Anthropology and Open Access
by Ryan Anderson and Jason Jackson
In an article coauthored in interview format, the authors introduce open-access practices in an anthropological context. Complimenting the other essays in this special section on open access, on the occasion of Cultural Anthropology’s move to one version of the gold open access business model, the focus here is on practical information needed by publishing cultural anthropologists. Despite this limitation, the authors work to touch on the ethical and political contexts of open access. They argue for a critical anthropology of scholarly communication (inclusive of scholarly publishing), one that brings the kinds of engaged analysis for which Cultural Anthropology is particularly well known to bear on this vital aspect of knowledge production, circulation, and valuation.
As we move discussions around publishing forward and adopt open-access models, social scientists need to consider how digital infrastructure opens and closes possibilities for scholarly production and engagement. Attention to changes in publishing infrastructure—which, like most infrastructure, is often rendered invisible—is needed, not only because it allows us to make sense of socio-technical transitions at various scales and for differently invested communities, but because we need more informed participants, users who can question the system in ways that make it more robust. This essay suggests that digital infrastructure design and development should be organized around (1) platform affordances, (2) support for labor, (3) emerging circulation practices, and (4) opportunities for collaboration. By tracing the long-term socio-technical work that made it possible for Cultural Anthropology to go open access earlier this year, this essay works to make visible some behind-the-scenes details to be considered when thinking about the future of scholarly publishing.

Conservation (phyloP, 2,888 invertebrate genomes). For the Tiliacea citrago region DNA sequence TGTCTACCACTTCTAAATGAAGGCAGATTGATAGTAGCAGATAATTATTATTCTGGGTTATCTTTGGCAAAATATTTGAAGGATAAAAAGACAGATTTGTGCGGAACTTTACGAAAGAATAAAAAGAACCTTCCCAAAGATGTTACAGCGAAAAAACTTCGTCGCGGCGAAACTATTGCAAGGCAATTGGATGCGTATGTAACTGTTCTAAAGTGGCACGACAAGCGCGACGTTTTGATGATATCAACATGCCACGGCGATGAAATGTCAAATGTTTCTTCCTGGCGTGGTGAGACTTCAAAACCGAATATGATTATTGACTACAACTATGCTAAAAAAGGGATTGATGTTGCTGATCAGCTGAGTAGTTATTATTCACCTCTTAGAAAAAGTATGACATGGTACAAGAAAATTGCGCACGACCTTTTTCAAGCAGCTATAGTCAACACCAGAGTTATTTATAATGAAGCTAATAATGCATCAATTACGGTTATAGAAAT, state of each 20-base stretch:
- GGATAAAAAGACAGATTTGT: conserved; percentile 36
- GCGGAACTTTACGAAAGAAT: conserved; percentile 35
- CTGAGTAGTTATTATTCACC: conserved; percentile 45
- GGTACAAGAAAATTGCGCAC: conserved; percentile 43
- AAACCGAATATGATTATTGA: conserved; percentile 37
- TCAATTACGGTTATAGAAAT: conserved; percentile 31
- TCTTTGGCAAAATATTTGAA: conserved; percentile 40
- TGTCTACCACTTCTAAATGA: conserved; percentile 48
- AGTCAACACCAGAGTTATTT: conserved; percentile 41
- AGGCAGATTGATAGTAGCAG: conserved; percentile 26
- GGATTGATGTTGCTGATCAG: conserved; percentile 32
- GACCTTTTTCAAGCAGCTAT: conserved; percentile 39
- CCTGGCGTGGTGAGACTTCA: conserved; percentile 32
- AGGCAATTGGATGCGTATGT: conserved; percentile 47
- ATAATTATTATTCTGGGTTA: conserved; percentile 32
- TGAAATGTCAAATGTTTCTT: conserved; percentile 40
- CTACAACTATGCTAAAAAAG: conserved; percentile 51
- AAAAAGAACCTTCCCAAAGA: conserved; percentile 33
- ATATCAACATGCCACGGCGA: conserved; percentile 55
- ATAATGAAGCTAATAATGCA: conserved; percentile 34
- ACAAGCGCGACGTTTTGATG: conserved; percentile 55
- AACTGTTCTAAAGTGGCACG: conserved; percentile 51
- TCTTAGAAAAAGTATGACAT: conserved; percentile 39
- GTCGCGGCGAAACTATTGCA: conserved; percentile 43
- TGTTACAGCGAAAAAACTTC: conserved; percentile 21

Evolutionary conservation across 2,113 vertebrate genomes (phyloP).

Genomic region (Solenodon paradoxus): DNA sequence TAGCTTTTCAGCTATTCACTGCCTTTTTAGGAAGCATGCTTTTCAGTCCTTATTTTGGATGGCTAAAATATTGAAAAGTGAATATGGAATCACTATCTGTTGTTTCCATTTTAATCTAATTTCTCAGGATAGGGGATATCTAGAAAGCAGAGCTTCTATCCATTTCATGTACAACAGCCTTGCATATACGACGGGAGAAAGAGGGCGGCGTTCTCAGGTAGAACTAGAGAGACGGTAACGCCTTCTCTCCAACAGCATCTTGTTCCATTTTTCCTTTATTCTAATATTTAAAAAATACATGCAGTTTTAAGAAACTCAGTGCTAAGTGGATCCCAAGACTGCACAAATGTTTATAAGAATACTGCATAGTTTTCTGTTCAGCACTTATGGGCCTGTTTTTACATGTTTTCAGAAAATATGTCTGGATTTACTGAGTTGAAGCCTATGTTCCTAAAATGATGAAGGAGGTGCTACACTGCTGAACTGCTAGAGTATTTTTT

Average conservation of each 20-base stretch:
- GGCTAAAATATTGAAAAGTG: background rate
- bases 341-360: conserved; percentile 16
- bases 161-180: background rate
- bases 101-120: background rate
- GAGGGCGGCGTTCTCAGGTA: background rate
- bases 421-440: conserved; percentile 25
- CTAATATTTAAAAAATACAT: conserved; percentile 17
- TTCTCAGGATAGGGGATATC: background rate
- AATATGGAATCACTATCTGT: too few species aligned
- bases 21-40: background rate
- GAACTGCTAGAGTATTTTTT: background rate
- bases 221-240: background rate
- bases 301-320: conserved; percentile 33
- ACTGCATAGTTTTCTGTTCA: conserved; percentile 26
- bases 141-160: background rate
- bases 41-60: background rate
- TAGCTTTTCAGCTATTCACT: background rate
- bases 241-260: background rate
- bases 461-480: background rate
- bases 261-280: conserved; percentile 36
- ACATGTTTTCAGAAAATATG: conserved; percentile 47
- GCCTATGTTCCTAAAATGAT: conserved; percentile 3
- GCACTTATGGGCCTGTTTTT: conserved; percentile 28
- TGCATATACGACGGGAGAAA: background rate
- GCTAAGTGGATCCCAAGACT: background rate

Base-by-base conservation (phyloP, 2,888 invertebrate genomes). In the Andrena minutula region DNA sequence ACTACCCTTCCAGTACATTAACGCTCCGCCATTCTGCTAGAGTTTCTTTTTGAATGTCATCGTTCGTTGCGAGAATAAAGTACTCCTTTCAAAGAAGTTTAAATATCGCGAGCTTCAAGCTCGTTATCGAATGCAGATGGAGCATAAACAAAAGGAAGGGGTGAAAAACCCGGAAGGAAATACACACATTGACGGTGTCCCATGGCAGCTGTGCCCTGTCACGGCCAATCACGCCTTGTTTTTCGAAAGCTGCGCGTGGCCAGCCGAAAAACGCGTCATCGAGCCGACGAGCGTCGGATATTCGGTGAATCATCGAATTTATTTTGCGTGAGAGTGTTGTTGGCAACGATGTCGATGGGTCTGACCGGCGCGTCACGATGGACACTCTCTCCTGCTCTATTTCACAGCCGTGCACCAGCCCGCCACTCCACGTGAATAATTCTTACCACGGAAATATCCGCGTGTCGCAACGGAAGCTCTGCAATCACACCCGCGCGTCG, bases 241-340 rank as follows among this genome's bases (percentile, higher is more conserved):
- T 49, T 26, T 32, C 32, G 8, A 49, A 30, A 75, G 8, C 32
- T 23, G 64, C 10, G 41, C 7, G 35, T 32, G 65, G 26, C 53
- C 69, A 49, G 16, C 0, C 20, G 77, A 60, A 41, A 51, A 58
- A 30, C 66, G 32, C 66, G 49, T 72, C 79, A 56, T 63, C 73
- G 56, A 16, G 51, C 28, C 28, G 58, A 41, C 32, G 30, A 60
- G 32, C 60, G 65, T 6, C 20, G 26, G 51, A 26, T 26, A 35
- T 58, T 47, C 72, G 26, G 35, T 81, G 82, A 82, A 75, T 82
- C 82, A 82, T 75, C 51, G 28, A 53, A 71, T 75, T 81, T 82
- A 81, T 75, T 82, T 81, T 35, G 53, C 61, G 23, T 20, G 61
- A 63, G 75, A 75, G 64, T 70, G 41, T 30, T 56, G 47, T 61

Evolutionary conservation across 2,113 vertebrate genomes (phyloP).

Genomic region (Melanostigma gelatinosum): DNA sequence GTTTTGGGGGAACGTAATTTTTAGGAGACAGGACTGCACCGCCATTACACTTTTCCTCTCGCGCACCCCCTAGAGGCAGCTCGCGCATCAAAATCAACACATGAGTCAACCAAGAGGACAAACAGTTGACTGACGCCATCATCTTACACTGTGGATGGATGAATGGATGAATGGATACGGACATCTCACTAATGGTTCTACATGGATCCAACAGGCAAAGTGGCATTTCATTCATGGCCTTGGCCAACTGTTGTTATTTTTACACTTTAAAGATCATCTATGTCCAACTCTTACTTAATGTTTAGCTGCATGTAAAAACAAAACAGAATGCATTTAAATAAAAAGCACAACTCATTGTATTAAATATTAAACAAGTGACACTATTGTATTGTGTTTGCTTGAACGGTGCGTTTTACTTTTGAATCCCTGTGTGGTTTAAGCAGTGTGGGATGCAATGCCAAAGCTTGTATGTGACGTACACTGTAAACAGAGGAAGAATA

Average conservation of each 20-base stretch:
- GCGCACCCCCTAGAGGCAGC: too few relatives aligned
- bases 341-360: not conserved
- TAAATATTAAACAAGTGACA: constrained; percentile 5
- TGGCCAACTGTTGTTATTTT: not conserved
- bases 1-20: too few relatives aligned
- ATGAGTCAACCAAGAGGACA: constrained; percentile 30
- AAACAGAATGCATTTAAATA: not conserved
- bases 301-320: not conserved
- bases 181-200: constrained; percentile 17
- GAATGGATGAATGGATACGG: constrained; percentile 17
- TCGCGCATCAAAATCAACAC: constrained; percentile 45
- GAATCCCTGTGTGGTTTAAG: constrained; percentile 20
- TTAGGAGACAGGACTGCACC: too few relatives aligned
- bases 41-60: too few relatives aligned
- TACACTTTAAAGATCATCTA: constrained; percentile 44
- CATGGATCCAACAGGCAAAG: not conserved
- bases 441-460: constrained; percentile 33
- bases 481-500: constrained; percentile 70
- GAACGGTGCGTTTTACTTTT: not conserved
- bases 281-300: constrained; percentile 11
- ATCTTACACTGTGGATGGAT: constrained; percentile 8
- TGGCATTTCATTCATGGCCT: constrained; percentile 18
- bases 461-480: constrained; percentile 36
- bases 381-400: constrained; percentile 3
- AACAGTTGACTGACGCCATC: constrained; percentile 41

Cultural Anthropology and the Infrastructure of Publishing
by Timothy W. Elfenbein
The transition of Cultural Anthropology to an open-access publication required that the Society for Cultural Anthropology take on the publishing responsibilities formerly fulfilled by Wiley-Blackwell. This entailed the expanded use of already established infrastructures, the development of relationships with outside production vendors, registries, and archiving agencies, and designing for the long-term preservation of the journal’s documents. By taking on these responsibilities, the Society of Cultural Anthropology has itself become a publisher.
- Special Virtual Issue: Social History of Medicine, "Emotions, Health, and Well-Being"
- Special Issue: Anthropology & Medicine, "Irrational reproduction: new intersections of politics, gender, race, and class across the north-south divide"
- Turning Therapies: Placing Medical Diversity -- A special issue of Medical Anthropology
- STS and Disability -- A special section of Science, Technology, & Human Values
- Naturecultures: Science, Affect and the Non-human -- A special section of Theory, Culture & Society